Our cat, Herbie, was diagnosed with heart failure and kidney problems last year. The first, biggest expense in a single go was the emergency visit to the cardiologist who diagnosed and treated him (wonderful lady, and the vet who referred me refused to charge me, which is why he is now my permanent vet despite a half hour drive), and that was around $800.00. He has monthly (sometimes BImonthly, depending on the buildup) abdominocentisis procedures at the vet that come to about $200.00 apiece, and gets ten pills a day combined with fish oil and some special powder that works out to another $200.00 a month. This is on top of his food, which basically at this point is whatever he’ll eat and is low in sodium, which tends to be the pricier stuff.

    Don’t regret it at all. I count us lucky as having been able to afford it all and keep him so happy and comfortable for almost a year after we were initially told he would only live a few months. He’s the best cat, and we don’t have (or want) kids, so I figure it’s just our responsibility as pet owners to do as much as we conceivably can. I remember as a little kid my mom had to put a few cats to sleep because we couldn’t afford expensive recurring treatments for health problems, so for me it’s a relief this time around to be able to do something. Our vet is great and frequently undercharges us (the difference between a minor and a major abdominocentisis is pretty big) and gives us free refills whenever they can. We suspect it’s getting down to the wire for Herbie, (I’m actually taking him in in a half hour because we think he might be impacted) but we don’t regret a minute or a dollar of it.

    • kylie says:

      Thanks for posting that about Herbie. He sounds like an awesome guy. I hope he continues to do well.

  14. Bativac says:

    A friend of mine has a cat he ended up with when his wife (who “rescued” the stray) ran off on him and left the cat behind. He never wanted the animal to begin with, but he feels a sense of duty to take care of it – and has run up hundreds of dollars in vet bills to treat things (recurring “lip” infection, tests for glandular problems, etc). This is an older cat, though relatively healthy otherwise (in other words, not really a candidate for euthanasia). He worries about the stress it would put on the cat to turn it over to a rescue shelter or another family (if that were possible given its age and health issues).

    I guess the point is – sometimes you’re stuck. Don’t have pets unless you can afford it, yeah, but sometimes you end up in these positions that you never really wanted to be in.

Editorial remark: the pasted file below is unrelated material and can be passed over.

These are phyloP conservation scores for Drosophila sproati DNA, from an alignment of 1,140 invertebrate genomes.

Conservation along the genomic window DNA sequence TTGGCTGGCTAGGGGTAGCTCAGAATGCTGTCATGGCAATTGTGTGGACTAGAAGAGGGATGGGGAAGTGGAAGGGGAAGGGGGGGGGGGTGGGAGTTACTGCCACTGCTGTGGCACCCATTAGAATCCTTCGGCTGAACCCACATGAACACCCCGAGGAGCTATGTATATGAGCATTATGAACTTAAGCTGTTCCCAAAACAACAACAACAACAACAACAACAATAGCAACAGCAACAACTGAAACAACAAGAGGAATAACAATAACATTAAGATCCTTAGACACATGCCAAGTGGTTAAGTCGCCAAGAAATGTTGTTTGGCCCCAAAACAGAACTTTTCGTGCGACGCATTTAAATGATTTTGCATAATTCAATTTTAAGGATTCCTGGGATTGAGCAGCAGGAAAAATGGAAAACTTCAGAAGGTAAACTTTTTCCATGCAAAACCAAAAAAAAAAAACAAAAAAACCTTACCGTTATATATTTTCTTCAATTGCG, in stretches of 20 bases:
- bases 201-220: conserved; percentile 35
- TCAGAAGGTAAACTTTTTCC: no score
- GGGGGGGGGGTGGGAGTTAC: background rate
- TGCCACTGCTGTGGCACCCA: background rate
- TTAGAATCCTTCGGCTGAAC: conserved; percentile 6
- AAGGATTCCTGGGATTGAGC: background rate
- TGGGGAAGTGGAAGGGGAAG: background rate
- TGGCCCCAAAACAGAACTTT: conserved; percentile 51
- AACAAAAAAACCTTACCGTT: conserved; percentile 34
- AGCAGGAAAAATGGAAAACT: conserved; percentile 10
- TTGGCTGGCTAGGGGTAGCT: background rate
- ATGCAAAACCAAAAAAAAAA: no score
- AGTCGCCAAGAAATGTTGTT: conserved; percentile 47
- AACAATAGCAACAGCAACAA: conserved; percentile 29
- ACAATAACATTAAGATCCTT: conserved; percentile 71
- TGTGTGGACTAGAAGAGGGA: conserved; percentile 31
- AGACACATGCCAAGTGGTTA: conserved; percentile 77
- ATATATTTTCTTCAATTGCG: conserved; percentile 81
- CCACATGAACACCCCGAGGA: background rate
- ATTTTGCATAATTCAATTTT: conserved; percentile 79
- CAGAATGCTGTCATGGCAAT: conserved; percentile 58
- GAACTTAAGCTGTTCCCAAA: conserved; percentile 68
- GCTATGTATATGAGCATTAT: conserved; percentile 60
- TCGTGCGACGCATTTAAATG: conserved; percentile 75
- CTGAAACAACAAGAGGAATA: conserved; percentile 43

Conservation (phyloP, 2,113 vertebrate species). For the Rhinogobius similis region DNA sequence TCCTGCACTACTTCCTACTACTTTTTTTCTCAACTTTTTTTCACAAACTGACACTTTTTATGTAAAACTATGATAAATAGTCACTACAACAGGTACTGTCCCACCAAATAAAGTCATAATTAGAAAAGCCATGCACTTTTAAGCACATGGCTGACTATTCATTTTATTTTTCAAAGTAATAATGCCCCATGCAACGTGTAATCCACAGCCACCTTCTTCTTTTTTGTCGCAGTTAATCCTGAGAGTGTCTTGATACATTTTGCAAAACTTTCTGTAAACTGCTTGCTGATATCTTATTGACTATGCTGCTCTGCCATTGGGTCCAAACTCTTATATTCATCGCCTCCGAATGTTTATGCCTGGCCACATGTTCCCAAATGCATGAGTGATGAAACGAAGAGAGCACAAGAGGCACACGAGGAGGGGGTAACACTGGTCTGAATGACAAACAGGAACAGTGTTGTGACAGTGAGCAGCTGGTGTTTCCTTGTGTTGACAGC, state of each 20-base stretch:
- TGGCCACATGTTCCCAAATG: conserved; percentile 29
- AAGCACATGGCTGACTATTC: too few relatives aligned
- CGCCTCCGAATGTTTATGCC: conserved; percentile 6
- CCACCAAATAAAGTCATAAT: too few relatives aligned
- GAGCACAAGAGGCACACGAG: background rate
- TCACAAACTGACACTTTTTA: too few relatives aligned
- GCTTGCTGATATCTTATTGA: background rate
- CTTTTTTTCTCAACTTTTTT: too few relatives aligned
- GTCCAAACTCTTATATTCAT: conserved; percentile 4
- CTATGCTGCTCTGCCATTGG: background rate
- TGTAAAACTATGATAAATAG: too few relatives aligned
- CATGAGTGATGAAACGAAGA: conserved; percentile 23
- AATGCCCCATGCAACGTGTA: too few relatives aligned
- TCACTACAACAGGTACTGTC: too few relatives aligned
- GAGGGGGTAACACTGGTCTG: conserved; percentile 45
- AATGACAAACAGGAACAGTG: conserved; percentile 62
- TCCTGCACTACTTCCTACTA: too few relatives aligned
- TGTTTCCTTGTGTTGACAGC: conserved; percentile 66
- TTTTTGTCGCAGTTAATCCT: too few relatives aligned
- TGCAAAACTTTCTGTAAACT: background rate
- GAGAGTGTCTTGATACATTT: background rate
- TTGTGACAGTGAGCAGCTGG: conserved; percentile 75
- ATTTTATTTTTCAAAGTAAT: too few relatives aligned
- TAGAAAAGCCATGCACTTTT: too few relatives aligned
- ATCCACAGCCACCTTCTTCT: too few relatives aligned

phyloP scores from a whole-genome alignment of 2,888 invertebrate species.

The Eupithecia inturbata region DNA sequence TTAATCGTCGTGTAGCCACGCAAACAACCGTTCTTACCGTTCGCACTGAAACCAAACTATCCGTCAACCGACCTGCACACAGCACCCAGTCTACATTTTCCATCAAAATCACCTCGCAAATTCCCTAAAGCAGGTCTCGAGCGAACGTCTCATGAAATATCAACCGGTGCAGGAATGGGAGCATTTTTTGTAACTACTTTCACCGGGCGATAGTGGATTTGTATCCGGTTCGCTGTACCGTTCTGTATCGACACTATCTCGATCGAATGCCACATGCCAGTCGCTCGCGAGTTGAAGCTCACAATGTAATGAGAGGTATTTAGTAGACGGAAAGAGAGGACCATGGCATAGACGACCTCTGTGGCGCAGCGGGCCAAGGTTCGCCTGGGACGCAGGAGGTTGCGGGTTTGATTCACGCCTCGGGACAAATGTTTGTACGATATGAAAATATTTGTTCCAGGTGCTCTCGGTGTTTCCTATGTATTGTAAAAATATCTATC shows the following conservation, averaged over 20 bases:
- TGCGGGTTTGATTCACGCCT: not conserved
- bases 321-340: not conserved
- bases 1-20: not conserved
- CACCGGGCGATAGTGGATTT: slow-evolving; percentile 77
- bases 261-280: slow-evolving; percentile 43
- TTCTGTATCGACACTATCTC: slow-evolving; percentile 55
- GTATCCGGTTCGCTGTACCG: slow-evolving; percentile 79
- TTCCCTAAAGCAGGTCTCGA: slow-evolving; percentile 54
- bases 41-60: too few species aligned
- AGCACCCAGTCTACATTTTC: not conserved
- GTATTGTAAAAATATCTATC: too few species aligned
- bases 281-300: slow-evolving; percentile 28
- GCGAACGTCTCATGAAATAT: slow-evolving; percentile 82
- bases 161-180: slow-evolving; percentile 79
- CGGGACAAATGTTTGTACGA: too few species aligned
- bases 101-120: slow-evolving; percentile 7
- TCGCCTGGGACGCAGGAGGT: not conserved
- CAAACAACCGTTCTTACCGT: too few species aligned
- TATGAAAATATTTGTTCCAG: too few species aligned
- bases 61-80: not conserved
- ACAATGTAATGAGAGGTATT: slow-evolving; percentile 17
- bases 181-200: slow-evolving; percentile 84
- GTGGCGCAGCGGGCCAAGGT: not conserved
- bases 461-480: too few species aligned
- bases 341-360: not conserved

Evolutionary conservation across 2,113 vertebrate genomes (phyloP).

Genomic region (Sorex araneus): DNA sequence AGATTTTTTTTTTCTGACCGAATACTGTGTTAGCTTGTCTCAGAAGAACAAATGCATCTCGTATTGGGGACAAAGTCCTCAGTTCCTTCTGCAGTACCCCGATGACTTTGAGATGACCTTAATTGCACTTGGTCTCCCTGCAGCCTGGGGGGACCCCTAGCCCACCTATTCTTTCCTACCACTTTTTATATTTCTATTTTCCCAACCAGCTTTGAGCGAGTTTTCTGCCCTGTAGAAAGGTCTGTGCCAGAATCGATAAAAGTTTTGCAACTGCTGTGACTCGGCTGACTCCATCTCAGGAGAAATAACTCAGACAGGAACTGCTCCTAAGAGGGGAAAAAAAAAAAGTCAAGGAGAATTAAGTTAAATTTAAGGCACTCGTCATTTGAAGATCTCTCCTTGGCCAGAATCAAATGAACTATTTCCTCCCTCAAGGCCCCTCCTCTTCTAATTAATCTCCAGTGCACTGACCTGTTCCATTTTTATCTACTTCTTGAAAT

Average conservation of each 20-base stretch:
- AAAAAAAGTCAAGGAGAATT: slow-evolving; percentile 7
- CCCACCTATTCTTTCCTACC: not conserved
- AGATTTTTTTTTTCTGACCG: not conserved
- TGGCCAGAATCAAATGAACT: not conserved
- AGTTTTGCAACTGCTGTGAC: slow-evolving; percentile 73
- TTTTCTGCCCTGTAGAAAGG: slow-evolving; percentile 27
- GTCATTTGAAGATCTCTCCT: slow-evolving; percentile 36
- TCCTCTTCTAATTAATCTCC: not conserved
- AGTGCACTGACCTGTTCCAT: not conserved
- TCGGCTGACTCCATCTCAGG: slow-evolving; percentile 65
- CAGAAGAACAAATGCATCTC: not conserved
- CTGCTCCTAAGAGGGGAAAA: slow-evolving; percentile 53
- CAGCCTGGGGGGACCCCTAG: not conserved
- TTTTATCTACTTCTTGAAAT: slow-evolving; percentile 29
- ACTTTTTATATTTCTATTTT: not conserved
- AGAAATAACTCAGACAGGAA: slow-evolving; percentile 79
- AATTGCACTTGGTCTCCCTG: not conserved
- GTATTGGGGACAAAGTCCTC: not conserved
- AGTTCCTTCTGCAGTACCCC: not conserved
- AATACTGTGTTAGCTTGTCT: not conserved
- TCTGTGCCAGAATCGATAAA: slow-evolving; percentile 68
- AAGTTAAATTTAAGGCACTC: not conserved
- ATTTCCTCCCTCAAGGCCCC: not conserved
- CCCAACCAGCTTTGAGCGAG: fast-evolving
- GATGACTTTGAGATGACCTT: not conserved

15. captadam says:

    Cats are little entropy machines, roaming around the house and causing disorder wherever they go.

    • DarthCoven says:

      I’m going to borrow this line when talking about my little demon spawn. This was brilliant!

  16. FedoraFetish says:

    Sorry, but I’ve got zero sympathy for the OP. Unless you need a pet for something useful, like a disability assistance animal, which there’s no indication of that in the article, then you should have considered that having the pet is 100% optional, and medical care is expensive and animals can get sick just as easily as humans. If her complaint were unfair business practices by her vet then I might feel for her, but not for her paying routine expenses that she should have thought about in advance.

    • Verucalise (Est.February2008) says:

      Wow, you really have a hard time with comprehension now don’t you?

      Well, let me explain then. The point of the article isn’t about giving sympathy to this owner- she obviously loves her animal, and willingly pays to make sure it receives the care it needs.

      The point is how much an animal can cost over time… they aren’t just loveable, cuddly wuddly cweatures for our amusement and that you should consider these “unforeseen” circumstances before getting one.

      Verucalise, OUT.

      • mehitabel says:

        >you really have a hard time with comprehension

        among other things.

      • daemonaquila says:

        Perhaps you have the problem with comprehension. The title of the post on TheBillfold.com is “Regrets of a Cat Owner.” The OP writes ” In fact, my personal limit has always been that I won‚Äôt spend over $2,000 at a time on Hooligan‚Äôs vet bills‚Äîanything more than that, and the little mongrel is going to go hang out on the proverbial farm.”

        So, she cares about Hooligan, but only so much. There are lots of articles out there about the cost of veterinary care and other animal-related expenses. The idiots who don’t get the point that critters cost money don’t read these articles, and mostly they wouldn’t care even if they did. The OP sure didn’t when she got Hooligan. No sympathy for the OP, who missed a no-brainer years ago, and whose “educational” article will probably do as much good as the many she clearly didn’t read.

  17. tinmanx says:

    Wow, vets are cheap compared to people doctors. If this was with people doctors and meds, it’d be like $15K (if not $150K) a month. Maybe I can go to the vet instead.